The centre is now working with the National Institute of Advanced Industrial Science and Technology (AIST) from Japan to conduct co-research for the project.
Nanotec's research assistant Yongyuth Wanna said that the development was initially targeted at building a chip to help analyse the sucrose level in sugarcane.
Sugarcane is a strong contributor to the country's economy and it's the key raw material to produce sugar, a major export product. Each year, Thailand exports around four million tonnes of sugar, worth about Bt29 billion.
Yongyuth said measuring the sucrose level in sugarcane was therefore necessary, as it would allow farmers to know the right time to gather their crop from the field and sell it at a higher price.
Yongyuth said the team planned to downsize the sucrose analysis method into a chip so that it would be easier for farmers and sugar manufacturing plants to test the sucrose level in just a few minutes.
Normally, measuring the sucrose level in sugarcane or sugar syrup requires superior technological equipment like high performance liquid chromatography or near infrared analysis. Although such equipment gives highly accurate results, it still requires expertise to operate and is expensive.
Lab on a chip, therefore, comes as an answer. Yongyuth said if the development succeeded, farmers and sugar manufacturers would have a system that could easily measure sucrose levels with high accuracy and more importantly, at a lower cost.
"Everything will be done on a small scale; just tiny samples and fewer substances for analysis are required while the results will come out much faster," Yongyuth said.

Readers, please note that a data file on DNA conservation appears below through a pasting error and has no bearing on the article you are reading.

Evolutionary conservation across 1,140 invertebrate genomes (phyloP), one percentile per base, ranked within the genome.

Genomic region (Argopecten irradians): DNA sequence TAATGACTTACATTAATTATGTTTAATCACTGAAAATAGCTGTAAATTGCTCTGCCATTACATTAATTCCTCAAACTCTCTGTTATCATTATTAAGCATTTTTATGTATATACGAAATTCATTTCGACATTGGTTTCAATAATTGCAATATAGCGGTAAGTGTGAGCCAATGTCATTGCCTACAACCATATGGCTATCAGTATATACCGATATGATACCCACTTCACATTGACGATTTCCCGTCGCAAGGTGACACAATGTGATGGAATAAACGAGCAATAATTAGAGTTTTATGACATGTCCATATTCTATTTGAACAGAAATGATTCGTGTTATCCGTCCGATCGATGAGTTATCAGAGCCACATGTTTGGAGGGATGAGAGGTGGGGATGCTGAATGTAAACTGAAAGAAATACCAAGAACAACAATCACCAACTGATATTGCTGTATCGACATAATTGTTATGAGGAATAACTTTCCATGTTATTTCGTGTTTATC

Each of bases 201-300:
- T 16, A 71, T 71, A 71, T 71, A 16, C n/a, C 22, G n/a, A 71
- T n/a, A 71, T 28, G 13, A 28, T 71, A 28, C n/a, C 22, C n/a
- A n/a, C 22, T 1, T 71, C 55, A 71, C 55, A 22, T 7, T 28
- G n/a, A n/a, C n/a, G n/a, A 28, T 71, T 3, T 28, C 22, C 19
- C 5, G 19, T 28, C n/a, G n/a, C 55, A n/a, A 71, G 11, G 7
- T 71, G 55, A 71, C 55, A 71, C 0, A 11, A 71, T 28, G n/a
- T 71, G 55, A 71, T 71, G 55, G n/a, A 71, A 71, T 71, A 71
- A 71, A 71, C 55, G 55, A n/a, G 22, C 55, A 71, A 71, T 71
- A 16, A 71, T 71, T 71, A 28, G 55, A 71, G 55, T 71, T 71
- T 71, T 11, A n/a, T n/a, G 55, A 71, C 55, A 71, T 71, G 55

To develop this "lab on a chip", the team will use Micro-Electro-Mechanical Systems (MEMS), a technology to combine computers with tiny mechanical devices such as sensors, valves and actuators, to build a tiny analysis process on a microprocessor.
He added that since the team from Japan had expertise in MEMS technology, it would help transfer knowledge for the development.
The team will build what they called a micro-fluidic system, a key process on the chip to allow samples of liquids like sugar syrup to flow through a step-by-step analysis process and eventually give a result.
To measure the sucrose level, users will have to just drop a tiny bit of sugar syrup on the chip, then the liquid will flow through a micro-channel and pass through the analysis process.
The chip, Yongyuth said, would be linked with a display monitor so farmers could see the sucrose level result immediately.
"As the testing lab is designed just on the chip, farmers can also take it anywhere, or even into the field to conduct an analysis," he added.
The project started three months ago and the team is now making a feasibility study.
Yongyuth said that this development was expected to be the foundation to develop a lab on a chip that could be used as a diagnosis kit for diseases.